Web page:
Even at a basic level, though, service architecture issues are complex.  Virtually all service processes have to be visualized as state/event activities (finite-state machines to purists) in that they are stateful because people are contextual, and they are event-processors because there’s a lot of stuff inside a service and linked with it as a user/resource that might end up demanding attention.  The simplest model of a service architecture is the state/event table that associates handling instructions with each combination of service state and event.

But what about situations where you say “if I get this condition and that condition and maybe this additional thing all here, in close proximity, then I need to recognize that as being something special, something different?  We have “Complex Event Processing” systems that look for that sort of thing, and these are particularly useful when we’re looking at a stream of stuff and trying to decode events out of the mess.  Think of CEP as a kind of real-time correlative analytics, and if you use it right you can often simplify the state/event relationships by reducing the number of times you have to use states and events just to see if you really have a significant event in the first place.  Our individual this-and-that combination would need states to decode; with CEP we might not need them.

This sounds complex, but not all services will have this kind of service architecture problem.  It’s possible to visualize many mobile services as being brokered through the device app itself.  It’s also possible to simplify the problem of coordinating activities in a complex system by having a series of “function-broker” elements that perform high-level tasks by invoking a more complicated set of underlying services.  For example, imagine the hypothetical service “IsShopping” or “IsBusy”.  We could call one with the identity of a user (“Tom”) and find out based on LBS, calling behavior, search or app activity, habits, and so forth what the probability of “Tom” being in the referenced state.  Now we don’t have to orchestrate that complexity into an application.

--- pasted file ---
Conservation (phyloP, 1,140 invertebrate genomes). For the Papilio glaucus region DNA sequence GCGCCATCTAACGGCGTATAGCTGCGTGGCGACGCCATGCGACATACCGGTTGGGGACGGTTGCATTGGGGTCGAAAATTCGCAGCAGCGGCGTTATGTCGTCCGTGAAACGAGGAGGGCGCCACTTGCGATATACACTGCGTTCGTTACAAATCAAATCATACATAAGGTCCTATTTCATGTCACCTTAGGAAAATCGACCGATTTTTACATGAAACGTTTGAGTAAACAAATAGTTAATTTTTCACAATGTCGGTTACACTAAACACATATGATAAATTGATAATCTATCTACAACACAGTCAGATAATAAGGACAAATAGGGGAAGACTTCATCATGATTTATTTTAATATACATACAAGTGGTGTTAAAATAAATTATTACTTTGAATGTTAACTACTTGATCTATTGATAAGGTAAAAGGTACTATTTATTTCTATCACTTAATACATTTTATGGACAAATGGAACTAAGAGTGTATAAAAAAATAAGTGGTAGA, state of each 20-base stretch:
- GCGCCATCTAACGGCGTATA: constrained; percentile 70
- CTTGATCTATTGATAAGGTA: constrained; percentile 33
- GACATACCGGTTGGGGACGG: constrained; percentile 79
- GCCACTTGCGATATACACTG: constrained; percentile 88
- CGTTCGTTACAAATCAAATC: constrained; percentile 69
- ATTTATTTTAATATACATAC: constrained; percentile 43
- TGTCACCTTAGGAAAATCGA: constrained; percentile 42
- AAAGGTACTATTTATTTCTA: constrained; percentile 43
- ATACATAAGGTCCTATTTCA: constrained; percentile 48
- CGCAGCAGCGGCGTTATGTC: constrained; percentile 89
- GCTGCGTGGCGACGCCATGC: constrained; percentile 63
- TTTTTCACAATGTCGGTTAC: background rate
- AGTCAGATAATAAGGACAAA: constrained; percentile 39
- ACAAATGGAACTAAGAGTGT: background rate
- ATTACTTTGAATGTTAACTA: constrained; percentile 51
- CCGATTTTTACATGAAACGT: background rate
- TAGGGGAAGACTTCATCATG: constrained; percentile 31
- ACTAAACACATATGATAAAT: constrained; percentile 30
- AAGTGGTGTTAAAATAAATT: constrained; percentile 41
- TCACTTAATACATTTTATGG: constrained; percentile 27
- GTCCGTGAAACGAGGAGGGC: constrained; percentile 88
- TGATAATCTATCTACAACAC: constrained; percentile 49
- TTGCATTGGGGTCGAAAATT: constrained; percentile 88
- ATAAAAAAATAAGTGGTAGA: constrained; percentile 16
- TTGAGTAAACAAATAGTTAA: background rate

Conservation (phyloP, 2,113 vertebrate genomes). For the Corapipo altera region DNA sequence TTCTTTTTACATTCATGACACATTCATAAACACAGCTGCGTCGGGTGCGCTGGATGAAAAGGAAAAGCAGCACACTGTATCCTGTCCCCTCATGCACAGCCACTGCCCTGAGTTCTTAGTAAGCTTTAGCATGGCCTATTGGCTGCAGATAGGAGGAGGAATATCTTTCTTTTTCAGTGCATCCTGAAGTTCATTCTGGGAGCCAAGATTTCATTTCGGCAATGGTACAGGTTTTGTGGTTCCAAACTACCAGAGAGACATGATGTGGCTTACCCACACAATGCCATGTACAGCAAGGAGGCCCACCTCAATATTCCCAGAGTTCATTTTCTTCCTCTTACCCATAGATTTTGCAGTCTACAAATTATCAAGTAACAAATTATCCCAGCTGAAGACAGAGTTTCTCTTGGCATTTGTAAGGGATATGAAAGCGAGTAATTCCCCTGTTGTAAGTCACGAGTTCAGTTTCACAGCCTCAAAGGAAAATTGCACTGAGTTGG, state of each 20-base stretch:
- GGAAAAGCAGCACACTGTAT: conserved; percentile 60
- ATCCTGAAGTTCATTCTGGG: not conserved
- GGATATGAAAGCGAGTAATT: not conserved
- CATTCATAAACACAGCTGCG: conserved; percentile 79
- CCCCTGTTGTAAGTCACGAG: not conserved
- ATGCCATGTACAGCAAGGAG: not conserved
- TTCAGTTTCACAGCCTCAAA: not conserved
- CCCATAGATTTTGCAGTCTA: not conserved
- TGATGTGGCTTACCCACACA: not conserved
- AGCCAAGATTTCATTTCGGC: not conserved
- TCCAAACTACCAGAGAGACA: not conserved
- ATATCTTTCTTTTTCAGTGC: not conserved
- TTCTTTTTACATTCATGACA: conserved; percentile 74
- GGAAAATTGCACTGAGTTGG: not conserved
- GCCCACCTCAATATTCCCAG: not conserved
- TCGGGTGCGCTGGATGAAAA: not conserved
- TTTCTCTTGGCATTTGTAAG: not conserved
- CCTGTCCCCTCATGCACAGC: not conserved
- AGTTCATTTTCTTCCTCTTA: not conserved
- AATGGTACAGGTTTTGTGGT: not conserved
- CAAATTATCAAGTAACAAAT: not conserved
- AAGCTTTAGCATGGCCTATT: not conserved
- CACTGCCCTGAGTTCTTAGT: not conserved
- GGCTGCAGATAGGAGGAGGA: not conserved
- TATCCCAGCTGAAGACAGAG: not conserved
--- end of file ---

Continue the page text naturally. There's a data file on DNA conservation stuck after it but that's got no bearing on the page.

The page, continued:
But, of course, as Heinlein once said, “There’s no such thing as a free lunch”, meaning that disguising complexity with agency simply moves it into the agent.  It does make a helpful point though, which is that as we move into advanced service architectures, we’re likely to find function hierarchies to be useful tools.  Create abstractions that envelope stuff to help make the higher-level processes more agile with less effort.

You may see in this a similarity with service management too.  I’ve advocated “orchestrating” management and deployment of services, and it just might be possible to think of service logic in the same way, composing workflows in the same way that we compose the service deployments or management processes.  Unifying service logic and service management, at least in terms of creating a structural model that defines both and thus allows both to be derived from a single “picture” would be a help for all in an era where service complexity is likely to explode to the point where we’ll all need help.